Senate Passes Sexual Harassment, Police Act 2004 Bills

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Nigerian Senate

* Seeks single four- year term for IG

Deji Elumoye in Abuja

The Senate yesterday passed the sexual harassment bill which stipulates a 14-year jail term for those found guilty of sexually harassing students in higher institutions and other related schools.

The upper legislative chamber also passed the Police Act 2004 Repeal bill, which provides for a single term of four years for future Inspector-General of Police.

The passage of the bill for an Act to prevent, prohibit and redress sexual harassment of students in tertiary educational institutions was sequel to the consideration of the report of the Committee on Judiciary, Human Rights and Legal Matters as presented by its Chairman, Senator Opeyemi Bamidele.

Bamidele in his presentation had said the piece of legislation “attracted unprecedented support from not only distinguished senators as demonstrated by the 106 Senators that co-sponsored the bill but an overwhelming number of Nigerians who see the bill as a necessary legislative intervention that will bring sanity and good order to the educator-student relationship in our tertiary institutions.”

According to him, “the bill is not targeted at a particular community – the educators and that it does not interfere with the autonomy of the universities – rather, it is intended to reposition and strengthen our tertiary educational institutions to maintain the core values of etiquette and excellence.”

Bamidele stated that contrary to ASUU’s claim that there are extant laws that can sufficiently address sexual harassment in tertiary institutions, the committee found that there are no such laws.

“This legislation is meant to address incidence of sexual harassment in tertiary institutions only, as there are other laws that address sexual offences in respect of persons under the age of 18 years such as the Child Rights Act 2003”, the legislator stressed.

He added that, “by enacting this bill into law, the Nigerian Government would be fulfilling part of its obligations undertaken through the ratification of the United States Convention on the Elimination of All Forms of Discrimination Against Women (CEDAW), the African Charter on Human and Peoples Rights, the Protocol to the African Charter on the Rights of Women in Africa, and the African Charter on the Rights and Welfare of the Child, amongst others.”

Senators in the cause of considering the bill clause by clause however differed on the retention of clause seven in the bill.

However, the Senators eventually voted for the retention of clause seven as contained in the bill and recommended by the Committee.

The clause provides for strict liability which makes it necessary for prosecutors to prove the intention of the accused, as well as the condition under which the act of sexual harassment was carried out.

Speaking after the passage of the bill, President of the Senate, Dr. Ahmad Lawan, stated that “this is a very important and landmark legislation that this Ninth Senate has passed. We have to protect our daughters from predators.”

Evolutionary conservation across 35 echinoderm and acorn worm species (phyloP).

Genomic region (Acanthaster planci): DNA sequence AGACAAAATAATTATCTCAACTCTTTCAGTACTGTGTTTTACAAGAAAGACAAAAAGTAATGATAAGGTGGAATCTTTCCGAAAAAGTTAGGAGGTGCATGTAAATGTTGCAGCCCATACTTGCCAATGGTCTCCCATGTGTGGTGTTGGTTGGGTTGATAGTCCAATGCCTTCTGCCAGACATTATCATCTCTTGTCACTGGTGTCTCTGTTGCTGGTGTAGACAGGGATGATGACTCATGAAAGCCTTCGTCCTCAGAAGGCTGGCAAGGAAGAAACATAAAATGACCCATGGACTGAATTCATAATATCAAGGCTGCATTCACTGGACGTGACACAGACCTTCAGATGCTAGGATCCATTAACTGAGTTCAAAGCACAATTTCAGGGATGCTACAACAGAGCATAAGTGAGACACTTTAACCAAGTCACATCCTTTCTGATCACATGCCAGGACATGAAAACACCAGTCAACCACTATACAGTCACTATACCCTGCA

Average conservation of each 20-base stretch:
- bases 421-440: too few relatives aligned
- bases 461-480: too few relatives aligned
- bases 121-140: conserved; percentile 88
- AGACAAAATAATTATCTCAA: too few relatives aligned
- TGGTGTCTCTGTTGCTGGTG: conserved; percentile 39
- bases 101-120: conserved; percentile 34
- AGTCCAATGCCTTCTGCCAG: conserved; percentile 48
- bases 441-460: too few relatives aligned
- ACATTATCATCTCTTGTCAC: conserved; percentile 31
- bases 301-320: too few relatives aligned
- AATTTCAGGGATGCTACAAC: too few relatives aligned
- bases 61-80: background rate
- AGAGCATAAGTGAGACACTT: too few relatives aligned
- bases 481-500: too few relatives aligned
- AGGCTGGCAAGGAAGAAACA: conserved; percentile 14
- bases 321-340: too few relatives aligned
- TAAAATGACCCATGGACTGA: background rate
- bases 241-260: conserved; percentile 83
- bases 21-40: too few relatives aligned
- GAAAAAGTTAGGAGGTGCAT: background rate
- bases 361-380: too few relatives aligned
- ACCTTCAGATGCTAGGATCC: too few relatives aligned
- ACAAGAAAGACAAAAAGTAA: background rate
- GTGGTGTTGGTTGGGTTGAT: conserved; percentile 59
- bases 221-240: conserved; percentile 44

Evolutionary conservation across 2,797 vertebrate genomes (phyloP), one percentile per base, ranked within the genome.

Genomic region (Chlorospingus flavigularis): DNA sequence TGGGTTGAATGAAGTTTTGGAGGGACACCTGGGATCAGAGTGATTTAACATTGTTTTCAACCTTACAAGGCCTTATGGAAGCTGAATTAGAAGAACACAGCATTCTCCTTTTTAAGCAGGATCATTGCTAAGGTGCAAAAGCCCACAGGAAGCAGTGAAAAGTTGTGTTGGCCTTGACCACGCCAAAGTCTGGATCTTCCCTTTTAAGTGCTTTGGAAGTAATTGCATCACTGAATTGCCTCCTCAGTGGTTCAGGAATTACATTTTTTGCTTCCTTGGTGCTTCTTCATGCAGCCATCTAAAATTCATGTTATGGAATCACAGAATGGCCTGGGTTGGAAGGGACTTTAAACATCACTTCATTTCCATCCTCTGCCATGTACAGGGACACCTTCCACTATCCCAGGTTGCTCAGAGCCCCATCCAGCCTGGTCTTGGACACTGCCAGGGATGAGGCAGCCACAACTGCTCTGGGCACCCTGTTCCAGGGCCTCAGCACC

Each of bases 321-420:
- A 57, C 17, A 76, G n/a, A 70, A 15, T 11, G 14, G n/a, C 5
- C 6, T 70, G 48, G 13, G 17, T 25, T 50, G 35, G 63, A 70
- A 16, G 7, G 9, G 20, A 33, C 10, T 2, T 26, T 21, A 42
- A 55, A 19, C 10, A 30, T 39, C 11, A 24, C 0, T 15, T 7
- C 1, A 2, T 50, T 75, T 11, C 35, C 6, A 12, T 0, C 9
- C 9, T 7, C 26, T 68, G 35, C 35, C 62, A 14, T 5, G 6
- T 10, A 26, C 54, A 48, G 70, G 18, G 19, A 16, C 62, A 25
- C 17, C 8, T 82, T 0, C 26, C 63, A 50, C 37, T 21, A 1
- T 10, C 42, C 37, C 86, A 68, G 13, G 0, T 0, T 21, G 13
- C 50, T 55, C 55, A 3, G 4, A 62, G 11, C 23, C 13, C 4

“In the process we could see clearly that we wanted fair means of determining what offence somebody is accused of, so it is a balanced legislation.

“We want our tertiary institutions to be a very safe environment for everyone, and this is a legislation that will ensure that wish”, the Senate President added.

Also yesterday, the Senate passed the Police Act 2004 (Repeal and Re-enactment) Bill 2020 which provided for a four year single term for future Inspector-General of Police (IGP).

This was sequel to the consideration of the report of the Senate committee on Police Affairs on the bill presented by its Chairman, Senator Halliru Jika.

In his presentation, Senator Jika submitted

that the tenure of office of the Inspector-General of Police should be a single four-year term which will make for a secured tenure.

The provisions of the bill also include that

on the appointment and removal of the Inspector-General of Police, the provisions of the constitution in line with Section 2l5 of the l999 constitution (as amended) should be retained, as any proposal contrary to this provision will require constitution alteration for it to be viable.

“That it should be made binding on the lnspector-General of Police to adhere to policing plans. The national policing plan should be made with inputs from the Police Force Headquarters and all the various Police formations nationwide before the end of each financial year, setting out priorities, objectives, cost implications and expected outcomes of Policing for the next succeeding financial year in order to change budgeting from a top-down appccach to a down-up approach.

“That the name “Nigeria Police” proposed in the draft Bill should be changed to Nigeria Police Force” as presently in use in view of the failed constitution alteration attempt to amend the name.

“That the Police abide and enforce certain constitutional provisions, particularly fundamental rights at persons in Police custody under chapter 4 of the l999 constitution (as amended) and other international instruments on Human rights to which Nigeria is a signatory (including of provisions that reiterate the importance of fundamental human rights and advocating for their observance) and that the community policing be strengthened”.